WoongKi Ryu's Abstraction chair takes cues from works of Kandinsky

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WoongKi Ryu's Abstraction chair takes cues from works of Kandinsky

Korean designer WoongKi Ryu has based elements of this chair on the motifs and colours seen in paintings by Russian artist Wassily Kandinsky.

Ryu's Abstraction chair features a wooden seat with a backrest formed from colourful, splaying shapes.

Each of these elements are based on motifs seen in the early 20th-century expressionist works of Kandinsky – in particular his Composition VIII painting, which features graphic shapes and colourful accents.

Ryu – a student at South Korea's Hongik University – aimed to bring this abstract approach to traditional furniture design, using standard materials to produce a chair that puts form before function.

"Instead of approaching the functional purpose of the chair, I wanted to highlight the emotion and meaning of the chair, which could only be expressed abstractly," the designer told Dezeen. "I wanted to mimic the way Kandinsky approached abstraction in his paintings."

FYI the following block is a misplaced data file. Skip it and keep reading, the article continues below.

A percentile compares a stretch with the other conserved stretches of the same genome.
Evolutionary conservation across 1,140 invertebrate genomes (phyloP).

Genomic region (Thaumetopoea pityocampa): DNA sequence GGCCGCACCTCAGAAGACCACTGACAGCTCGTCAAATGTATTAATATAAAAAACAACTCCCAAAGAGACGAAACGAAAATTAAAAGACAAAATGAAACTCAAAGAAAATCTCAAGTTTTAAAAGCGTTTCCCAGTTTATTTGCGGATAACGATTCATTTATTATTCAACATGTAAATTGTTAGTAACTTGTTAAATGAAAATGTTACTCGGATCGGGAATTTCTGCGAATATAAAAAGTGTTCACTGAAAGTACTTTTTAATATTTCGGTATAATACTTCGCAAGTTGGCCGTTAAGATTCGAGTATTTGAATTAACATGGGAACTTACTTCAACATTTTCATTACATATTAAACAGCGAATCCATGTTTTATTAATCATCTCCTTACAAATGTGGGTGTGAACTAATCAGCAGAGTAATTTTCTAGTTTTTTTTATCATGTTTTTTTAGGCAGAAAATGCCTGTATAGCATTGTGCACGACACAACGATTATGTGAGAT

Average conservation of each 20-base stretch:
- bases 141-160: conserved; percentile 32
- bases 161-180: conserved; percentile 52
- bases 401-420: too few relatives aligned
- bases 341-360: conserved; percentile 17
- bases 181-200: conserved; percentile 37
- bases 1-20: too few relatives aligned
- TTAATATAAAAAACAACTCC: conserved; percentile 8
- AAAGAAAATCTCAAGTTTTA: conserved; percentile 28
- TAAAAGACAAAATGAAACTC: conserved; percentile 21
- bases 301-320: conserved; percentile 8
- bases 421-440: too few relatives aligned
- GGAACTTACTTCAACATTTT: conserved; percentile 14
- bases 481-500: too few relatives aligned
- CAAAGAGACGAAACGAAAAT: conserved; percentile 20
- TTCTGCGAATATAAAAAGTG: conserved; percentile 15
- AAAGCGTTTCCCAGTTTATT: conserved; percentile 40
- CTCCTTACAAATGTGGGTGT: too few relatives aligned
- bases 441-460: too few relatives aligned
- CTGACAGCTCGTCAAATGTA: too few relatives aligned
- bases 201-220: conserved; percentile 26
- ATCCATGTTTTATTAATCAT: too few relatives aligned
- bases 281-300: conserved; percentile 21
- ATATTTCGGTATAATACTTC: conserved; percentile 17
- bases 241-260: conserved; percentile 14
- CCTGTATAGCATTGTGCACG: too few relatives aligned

The designer used hard maple wood to create the semi-circular seat, while the backrest elements are formed from powder-coated metal.

An armrest-style protrusion is topped with a solid wooden ball, and the neck rest has been crafted from a wooden disk.

Three CNC-cut legs each take on a different form: one is shaped like a frame, another comprises a circular rod, and a third is a solid block placed at an angle.

"Kandinsky rejected the realistic form and expressed colour and form derived from his emotion," the designer said. "Inspired by these expressive motifs, the chair's physical attributes were represented by abstract ideas inherent in its form rather than its objective function."

"The chair has been deconstructed by its structural elements, and has been rebuilt ideologically based on its shape and function," Ryu added.

Kandinsky's work was similarly used as a reference point by designer Denis Guidone when creating a watch for American brand Projects.

Looking to a piece named Diagram 17 – published in Kandinsky's essay Point and Line to Plane – Guidone applied graphic elements to the watch's hand and face that combined curved forms and straight lines.